If you don’t captivate your audience and draw them in within the first 100 words or so, it’s likely that they won’t bother to finish your blog post or article regardless of how amazing or well-researched it may be. With so much on the line, a lead paragraph should be planned out carefully before one even begins.I don't know if the fact about the "first 100 words" in Zebida's statement is accurate, research-wise. But I do know that the message in his article is right on.
It's common sense, for one thing. Our readers have many interests and concerns, and they're constantly looking for information that meets their particular interests and concerns. Thus, it's essential that any blog post or article make its main point immediately--in the opening paragraphs. Doing that will grab the attention of readers with that particular interest and concern.
The main thesis of your article should be more or less summarized in the title and first sentence. From there, you’ll need to use the rest of the first paragraph to expand on your central idea and clarify it.But then he adds this "warning":
No matter what happens, don’t give your audience a reason to stop reading after the first sentence and paragraph. In other words, don’t give away the game before you've gotten started. Your first paragraph should set the table, so to speak, without serving up the whole buffet. Just make sure that your teaser ultimately delivers on its promise.He also emphasizes that writers know their audiences because that understanding can influence how they write the opening paragraphs. He writes:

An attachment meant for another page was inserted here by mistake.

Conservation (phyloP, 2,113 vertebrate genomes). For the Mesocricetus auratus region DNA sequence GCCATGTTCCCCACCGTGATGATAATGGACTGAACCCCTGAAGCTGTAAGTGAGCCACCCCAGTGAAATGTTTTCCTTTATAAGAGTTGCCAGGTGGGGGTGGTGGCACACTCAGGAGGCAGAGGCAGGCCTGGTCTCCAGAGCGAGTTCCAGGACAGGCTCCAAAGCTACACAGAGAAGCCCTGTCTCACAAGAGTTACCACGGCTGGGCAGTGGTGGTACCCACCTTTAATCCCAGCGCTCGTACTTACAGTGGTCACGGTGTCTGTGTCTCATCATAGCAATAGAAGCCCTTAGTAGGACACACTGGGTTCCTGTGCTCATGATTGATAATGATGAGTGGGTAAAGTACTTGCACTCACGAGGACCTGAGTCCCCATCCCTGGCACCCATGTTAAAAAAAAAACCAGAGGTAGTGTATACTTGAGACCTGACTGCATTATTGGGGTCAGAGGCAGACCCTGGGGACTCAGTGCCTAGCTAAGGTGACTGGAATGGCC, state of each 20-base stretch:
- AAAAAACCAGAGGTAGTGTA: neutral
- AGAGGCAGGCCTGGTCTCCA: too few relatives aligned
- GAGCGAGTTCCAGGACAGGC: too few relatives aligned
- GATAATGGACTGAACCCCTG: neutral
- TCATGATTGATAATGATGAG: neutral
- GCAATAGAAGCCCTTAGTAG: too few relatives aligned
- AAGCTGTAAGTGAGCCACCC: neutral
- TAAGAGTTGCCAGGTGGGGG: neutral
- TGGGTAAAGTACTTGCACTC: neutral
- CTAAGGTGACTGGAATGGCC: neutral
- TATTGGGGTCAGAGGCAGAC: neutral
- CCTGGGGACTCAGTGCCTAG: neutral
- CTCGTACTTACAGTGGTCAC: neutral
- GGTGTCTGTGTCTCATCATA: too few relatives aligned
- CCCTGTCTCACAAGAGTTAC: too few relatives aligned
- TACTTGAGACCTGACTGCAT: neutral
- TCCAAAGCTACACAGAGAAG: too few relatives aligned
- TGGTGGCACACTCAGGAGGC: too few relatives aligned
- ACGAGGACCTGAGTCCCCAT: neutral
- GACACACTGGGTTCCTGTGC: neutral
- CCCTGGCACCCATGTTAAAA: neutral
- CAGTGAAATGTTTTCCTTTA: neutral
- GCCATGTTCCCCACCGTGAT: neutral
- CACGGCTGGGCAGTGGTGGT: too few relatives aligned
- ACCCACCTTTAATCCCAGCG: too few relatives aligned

Some articles and audiences demand that you jump right into the topic at hand. Other types of writing are better suited to a softer, “warm-up” paragraph that eases the transition into weightier subject matter. Matching your tone with your audience is tricky, but well worth putting some effort into.For more related advice, visit Garbl's Plain English Writing Guide, especially these two sections:
- Focusing on your reader and purpose
- Organizing your ideas.